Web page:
Author(s): Joris PX, Schreiner CE, Rees A
Abstract Share this page
Abstract Amplitude modulation (AM) is a temporal feature of most natural acoustic signals. A long psychophysical tradition has shown that AM is important in a variety of perceptual tasks, over a range of time scales. Technical possibilities in stimulus synthesis have reinvigorated this field and brought the modulation dimension back into focus. We address the question whether specialized neural mechanisms exist to extract AM information, and thus whether consideration of the modulation domain is essential in understanding the neural architecture of the auditory system. The available evidence suggests that this is the case. Peripheral neural structures not only transmit envelope information in the form of neural activity synchronized to the modulation waveform but are often tuned so that they only respond over a limited range of modulation frequencies. Ascending the auditory neuraxis, AM tuning persists but increasingly takes the form of tuning in average firing rate, rather than synchronization, to modulation frequency. There is a decrease in the highest modulation frequencies that influence the neural response, either in average rate or synchronization, as one records at higher and higher levels along the neuraxis. In parallel, there is an increasing tolerance of modulation tuning for other stimulus parameters such as sound pressure level, modulation depth, and type of carrier. At several anatomical levels, consideration of modulation response properties assists the prediction of neural responses to complex natural stimuli. Finally, some evidence exists for a topographic ordering of neurons according to modulation tuning. The picture that emerges is that temporal modulations are a critical stimulus attribute that assists us in the detection, discrimination, identification, parsing, and localization of acoustic sources and that this wide-ranging role is reflected in dedicated physiological properties at different anatomical levels.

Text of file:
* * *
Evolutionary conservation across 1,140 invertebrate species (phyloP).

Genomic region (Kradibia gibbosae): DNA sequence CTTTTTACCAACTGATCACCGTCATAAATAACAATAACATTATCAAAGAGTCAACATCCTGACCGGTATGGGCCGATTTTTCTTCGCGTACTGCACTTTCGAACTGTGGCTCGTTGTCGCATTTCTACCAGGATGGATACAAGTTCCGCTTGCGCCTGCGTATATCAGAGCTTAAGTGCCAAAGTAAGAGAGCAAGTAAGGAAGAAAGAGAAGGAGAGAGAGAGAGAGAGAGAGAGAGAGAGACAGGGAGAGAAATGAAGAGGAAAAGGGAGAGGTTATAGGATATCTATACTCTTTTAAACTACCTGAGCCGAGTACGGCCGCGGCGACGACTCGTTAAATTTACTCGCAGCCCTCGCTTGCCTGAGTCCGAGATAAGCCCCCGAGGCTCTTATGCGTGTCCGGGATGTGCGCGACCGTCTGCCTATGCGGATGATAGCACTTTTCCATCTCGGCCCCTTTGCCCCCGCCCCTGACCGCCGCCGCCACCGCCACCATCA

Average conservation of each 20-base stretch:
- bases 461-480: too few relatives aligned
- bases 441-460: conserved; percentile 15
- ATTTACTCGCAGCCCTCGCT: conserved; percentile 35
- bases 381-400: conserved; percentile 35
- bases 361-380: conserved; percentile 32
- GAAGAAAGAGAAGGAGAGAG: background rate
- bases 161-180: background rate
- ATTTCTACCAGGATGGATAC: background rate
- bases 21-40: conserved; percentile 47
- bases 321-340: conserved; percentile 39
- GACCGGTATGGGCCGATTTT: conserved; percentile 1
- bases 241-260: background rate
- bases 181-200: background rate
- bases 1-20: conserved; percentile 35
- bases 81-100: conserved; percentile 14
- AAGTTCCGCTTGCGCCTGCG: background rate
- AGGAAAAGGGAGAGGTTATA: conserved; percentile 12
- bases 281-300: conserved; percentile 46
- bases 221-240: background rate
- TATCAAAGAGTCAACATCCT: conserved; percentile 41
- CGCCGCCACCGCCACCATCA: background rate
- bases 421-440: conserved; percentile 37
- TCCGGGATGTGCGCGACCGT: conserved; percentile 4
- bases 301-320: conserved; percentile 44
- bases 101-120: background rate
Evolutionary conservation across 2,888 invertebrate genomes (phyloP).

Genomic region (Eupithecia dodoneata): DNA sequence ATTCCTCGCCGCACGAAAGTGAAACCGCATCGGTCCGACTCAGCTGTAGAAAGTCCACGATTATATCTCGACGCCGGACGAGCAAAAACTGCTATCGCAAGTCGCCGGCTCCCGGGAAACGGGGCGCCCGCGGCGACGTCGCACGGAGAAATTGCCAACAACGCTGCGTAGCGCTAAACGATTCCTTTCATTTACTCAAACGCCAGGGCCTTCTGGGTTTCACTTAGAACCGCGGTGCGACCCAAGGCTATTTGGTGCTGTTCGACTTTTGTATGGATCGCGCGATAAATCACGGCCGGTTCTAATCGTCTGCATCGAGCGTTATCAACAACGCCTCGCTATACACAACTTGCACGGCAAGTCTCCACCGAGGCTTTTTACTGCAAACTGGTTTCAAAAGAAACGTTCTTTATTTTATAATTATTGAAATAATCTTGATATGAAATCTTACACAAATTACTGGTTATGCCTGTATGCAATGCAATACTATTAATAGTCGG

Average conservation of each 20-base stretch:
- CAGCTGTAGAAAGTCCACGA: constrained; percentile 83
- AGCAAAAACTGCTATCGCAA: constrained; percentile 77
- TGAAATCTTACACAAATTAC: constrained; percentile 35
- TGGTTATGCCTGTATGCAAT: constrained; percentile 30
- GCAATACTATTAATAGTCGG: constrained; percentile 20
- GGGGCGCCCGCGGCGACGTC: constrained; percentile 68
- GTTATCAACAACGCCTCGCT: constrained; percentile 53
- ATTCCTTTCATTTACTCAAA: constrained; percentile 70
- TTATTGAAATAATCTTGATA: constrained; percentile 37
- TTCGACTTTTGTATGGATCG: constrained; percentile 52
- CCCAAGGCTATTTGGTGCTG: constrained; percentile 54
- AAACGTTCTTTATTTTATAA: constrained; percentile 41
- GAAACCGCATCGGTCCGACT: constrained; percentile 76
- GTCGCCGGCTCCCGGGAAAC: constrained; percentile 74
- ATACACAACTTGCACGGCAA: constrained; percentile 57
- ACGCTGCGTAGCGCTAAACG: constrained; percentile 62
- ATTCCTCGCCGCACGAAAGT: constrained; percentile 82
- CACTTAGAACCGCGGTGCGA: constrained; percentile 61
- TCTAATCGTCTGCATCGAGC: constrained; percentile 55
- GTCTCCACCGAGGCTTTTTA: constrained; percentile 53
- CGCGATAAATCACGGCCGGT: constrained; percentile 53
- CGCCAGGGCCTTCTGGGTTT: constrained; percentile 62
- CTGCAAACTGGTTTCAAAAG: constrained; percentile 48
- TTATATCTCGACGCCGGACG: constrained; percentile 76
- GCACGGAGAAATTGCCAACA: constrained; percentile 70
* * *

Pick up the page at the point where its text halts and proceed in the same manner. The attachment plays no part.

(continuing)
This article was published in Physiol Rev
and referenced in Otolaryngology: Open Access